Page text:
How to Deal with the Stress of Cancer


The very word wreaks havoc in the minds of those it affects — the diagnosed individuals, their loved ones, those who rely on them.

Learning that you have cancer can be a concerning experience that leads to an uncertain time for you and your family. The stress of cancer might seem overwhelming, but with the help of healthcare professionals and the support of your loved ones, you can fight this.

Surely, it won’t be easy, and it won’t be painless. But here are a few ways to combat some of the stress of cancer as you prepare your body for the battle ahead.

Get to know your diagnosis

Hold in-depth conversations with your doctor about your specific cancer. An 11-step list from The Mayo Clinic suggests obtaining as much useful information as possible, which might help you feel more in control.

If you like, bring a family member or close friend who will help you remember what your doctor shares during your first few visits.

Learn what kind of cancer you have, where it is, whether it’s spreading, if there is a cure for your kind of cancer, and how your doctor recommends treating it (and what other treatment options are available).

Additionally, be sure to ask if there are other tests or procedures needed, what benefits treatment will provide, as well as any side effects or drawbacks from the recommended treatment.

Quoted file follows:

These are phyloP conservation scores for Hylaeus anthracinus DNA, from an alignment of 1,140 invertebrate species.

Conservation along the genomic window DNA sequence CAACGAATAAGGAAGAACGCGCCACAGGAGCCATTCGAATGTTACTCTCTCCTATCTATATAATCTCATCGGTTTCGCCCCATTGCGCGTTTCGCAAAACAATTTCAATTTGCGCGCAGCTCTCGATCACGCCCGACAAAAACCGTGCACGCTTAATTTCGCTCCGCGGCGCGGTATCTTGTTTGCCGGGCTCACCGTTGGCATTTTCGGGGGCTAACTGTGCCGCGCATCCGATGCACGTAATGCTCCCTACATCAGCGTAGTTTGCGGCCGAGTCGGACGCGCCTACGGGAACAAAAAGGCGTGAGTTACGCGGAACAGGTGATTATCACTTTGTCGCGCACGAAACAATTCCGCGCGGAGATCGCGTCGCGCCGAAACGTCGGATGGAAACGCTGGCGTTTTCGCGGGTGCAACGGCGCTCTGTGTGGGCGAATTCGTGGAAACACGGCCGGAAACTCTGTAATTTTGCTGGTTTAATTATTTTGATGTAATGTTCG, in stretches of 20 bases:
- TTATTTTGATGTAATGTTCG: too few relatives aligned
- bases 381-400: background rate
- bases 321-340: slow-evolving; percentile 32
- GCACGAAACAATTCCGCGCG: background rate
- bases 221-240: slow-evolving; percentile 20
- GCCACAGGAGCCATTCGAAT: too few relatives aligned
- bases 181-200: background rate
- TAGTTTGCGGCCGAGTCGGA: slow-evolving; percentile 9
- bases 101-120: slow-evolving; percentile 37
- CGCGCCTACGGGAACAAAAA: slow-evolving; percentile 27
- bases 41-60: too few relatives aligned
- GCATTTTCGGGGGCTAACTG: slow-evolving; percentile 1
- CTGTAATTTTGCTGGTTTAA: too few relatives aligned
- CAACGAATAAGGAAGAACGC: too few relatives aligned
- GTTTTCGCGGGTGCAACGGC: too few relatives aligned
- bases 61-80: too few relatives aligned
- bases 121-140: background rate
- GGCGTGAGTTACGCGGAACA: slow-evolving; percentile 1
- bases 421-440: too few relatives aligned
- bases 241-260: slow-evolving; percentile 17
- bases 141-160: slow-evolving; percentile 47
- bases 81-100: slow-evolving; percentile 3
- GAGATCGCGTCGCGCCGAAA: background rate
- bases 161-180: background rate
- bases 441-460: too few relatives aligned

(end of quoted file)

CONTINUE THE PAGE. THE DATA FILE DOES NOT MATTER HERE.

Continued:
Confirm when you should call the doctor and what you can do to prevent your cancer from recurring.

You might also want to find out the likelihood of children or other family members for developing this cancer.

Treating Adjustment Disorder

When stress related to these kinds of life changes builds up, individuals are more likely to develop adjustment disorder.

Symptoms can include feelings of sadness, hopelessness, withdrawal, twitching or crying outbursts, nervousness or anxiety, or impulsive acts of behavior.

Talking through these feelings in therapy, particularly cognitive behavior therapy (CBT) can help you identify negative feelings, and change them into healthy actions.

If your family is feeling the effects of your stress and also undergoing some level of adjustment disorder, you may want to consider family therapy to explore every person’s feelings.

Stick to a healthy lifestyle

Manage stress and fatigue by including a variety of foods into your diet, getting enough rest and incorporating light exercise into your regimen. Engaging in regular exercise has been shown to increase joint flexibility, muscle strength and general conditioning, according to the National Comprehensive Cancer Network.


Talk to other people who are going through or have survived cancer. Organizations such as the PA Breast Cancer Coalition offer care packages for women who have been diagnosed. Support groups through the American Cancer Society can also help to make you feel less alone and provide insight about what to expect moving forward.

Get the financial support you need

You shouldn’t have to worry about where the money will come from to cover medical expenses. If you’re experiencing high co-pays, high deductibles or do not have health insurance, you might qualify for The HealthyWoman Program or the Breast and Cervical Cancer Prevention and Treatment Program. See if you qualify.